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Recent Examples on the Web As ever, Chase has a gift for scripting nonchalant mobster dialogue that’s weighted with humor and tension, emphasizing the strange mix of egotistical masculinity and careful decorum that goes into being part of the Mafia. David Sims, The Atlantic, 28 Sep. 2021 There’s another scene that, decades ago, would have been a seduction — and is now a more nonchalant encounter between Bond and Nomi, an MI6 agent who turns out to have been assigned the code number…007. Owen Gleiberman, Variety, 28 Sep. 2021 After spending so many years devising ways to make point schemes and airline programs work to his advantage, Belkin admits to getting frustrated with those who are nonchalant about their miles. Tamara Hardingham-gill, CNN, 7 Sep. 2021 The surface of the pool was immaculately still, nary a wind ripple in sight, and Dr. Gould pulled out his phone to record the water scavenger beetle’s nonchalant ceiling crawl. New York Times, 26 July 2021 Its 460 pound-feet of torque arrive at only 1500 rpm, imbuing the 6272-pound behemoth with an air of nonchalant muscularity in real-world driving. Ezra Dyer, Car and Driver, 20 Aug. 2021 In some ways, investors’ nonchalant attitude makes sense given the company’s history. Charley Grant, WSJ, 16 Aug. 2021 Mecher remained nonchalant about his family being in the eye of the political storm. Scott Wartman, The Enquirer, 11 Aug. 2021 Lady Redesdale, a publicity-seeking anti-vaxxer and Hitler enthusiast, got a sympathetic makeover as the chicly nonchalant Aunt Sadie. Lesley M.m. Blume, Town & Country, 31 July 2021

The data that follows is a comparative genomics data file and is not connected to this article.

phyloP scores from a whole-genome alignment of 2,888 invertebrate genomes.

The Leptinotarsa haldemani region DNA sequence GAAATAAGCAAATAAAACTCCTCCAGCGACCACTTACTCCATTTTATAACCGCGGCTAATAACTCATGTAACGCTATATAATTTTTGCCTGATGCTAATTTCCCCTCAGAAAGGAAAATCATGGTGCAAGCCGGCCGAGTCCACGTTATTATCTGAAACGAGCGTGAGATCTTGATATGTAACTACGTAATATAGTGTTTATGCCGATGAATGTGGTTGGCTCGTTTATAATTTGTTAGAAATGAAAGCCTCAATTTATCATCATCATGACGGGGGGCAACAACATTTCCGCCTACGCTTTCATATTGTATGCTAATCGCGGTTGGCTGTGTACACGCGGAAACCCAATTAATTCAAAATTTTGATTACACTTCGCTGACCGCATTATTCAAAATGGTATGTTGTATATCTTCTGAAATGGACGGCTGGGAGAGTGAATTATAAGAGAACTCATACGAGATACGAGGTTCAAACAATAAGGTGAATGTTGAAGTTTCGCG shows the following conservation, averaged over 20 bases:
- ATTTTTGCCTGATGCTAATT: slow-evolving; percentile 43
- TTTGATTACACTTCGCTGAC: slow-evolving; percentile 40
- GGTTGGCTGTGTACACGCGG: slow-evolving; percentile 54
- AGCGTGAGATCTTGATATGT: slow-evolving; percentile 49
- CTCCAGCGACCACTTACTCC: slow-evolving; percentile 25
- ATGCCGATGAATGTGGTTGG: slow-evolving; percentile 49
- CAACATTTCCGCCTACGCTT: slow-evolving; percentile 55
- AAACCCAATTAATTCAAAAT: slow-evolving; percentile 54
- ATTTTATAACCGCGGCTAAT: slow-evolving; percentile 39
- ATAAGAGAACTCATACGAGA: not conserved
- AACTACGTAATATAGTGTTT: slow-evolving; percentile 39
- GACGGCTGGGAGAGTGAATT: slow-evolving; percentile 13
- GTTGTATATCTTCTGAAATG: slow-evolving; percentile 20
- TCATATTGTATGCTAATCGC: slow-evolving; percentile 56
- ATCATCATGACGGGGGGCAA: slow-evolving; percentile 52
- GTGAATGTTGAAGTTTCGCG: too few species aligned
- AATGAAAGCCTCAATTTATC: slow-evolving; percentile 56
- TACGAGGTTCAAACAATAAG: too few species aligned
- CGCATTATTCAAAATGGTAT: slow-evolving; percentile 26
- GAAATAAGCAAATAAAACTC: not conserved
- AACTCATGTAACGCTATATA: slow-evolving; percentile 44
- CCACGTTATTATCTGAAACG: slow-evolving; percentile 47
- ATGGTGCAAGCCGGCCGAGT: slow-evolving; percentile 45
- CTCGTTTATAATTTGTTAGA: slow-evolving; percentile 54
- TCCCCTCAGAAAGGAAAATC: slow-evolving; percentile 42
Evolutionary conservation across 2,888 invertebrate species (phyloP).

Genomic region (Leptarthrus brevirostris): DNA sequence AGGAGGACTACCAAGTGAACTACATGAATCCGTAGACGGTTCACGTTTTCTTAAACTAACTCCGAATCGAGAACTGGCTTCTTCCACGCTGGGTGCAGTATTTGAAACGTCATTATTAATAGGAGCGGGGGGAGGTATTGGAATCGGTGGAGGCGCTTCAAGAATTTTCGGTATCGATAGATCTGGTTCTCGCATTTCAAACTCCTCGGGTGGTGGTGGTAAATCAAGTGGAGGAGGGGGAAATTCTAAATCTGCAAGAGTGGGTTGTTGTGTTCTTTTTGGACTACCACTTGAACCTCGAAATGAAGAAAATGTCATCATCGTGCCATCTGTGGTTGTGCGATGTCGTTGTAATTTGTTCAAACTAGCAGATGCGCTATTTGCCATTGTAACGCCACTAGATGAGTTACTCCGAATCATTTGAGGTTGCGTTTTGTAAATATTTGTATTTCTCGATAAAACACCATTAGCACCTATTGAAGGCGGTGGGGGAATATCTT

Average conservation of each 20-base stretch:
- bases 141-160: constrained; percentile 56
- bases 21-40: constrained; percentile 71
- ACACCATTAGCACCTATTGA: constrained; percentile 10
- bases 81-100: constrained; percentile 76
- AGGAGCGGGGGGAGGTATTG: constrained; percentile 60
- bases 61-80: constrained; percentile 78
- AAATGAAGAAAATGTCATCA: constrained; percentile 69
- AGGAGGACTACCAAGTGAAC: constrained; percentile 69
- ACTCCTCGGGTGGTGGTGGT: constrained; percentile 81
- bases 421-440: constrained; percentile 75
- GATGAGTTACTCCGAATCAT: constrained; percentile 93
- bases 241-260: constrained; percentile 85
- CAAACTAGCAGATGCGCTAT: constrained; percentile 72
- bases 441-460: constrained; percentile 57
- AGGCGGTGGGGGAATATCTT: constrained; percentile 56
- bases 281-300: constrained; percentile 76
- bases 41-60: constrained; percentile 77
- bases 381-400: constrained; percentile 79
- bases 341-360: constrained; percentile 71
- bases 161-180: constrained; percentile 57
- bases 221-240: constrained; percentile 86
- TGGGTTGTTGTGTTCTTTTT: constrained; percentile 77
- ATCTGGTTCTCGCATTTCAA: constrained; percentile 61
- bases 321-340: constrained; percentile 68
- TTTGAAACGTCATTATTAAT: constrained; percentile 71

These example sentences are selected automatically from various online news sources to reflect current usage of the word 'nonchalant.' Views expressed in the examples do not represent the opinion of Merriam-Webster or its editors. Send us feedback.

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First Known Use of nonchalant

circa 1734, in the meaning defined above

History and Etymology for nonchalant

French, from Old French, from present participle of nonchaloir to disregard, from non- + chaloir to concern, from Latin calēre to be warm — more at lee

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Time Traveler for nonchalant

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The first known use of nonchalant was circa 1734

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Last Updated

13 Oct 2021

Cite this Entry

“Nonchalant.” Merriam-Webster.com Dictionary, Merriam-Webster, https://www.merriam-webster.com/dictionary/nonchalant. Accessed 20 Oct. 2021.

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More Definitions for nonchalant

nonchalant

adjective
non·​cha·​lant | \ ˌnän-shə-ˈlänt How to pronounce nonchalant (audio) \

Kids Definition of nonchalant

: showing or having a relaxed manner free from concern or excitement He was surprisingly nonchalant about winning the award.

Other Words from nonchalant

nonchalantly \ -​ˈlänt-​lē \ adverb

More from Merriam-Webster on nonchalant

Nglish: Translation of nonchalant for Spanish Speakers

Britannica English: Translation of nonchalant for Arabic Speakers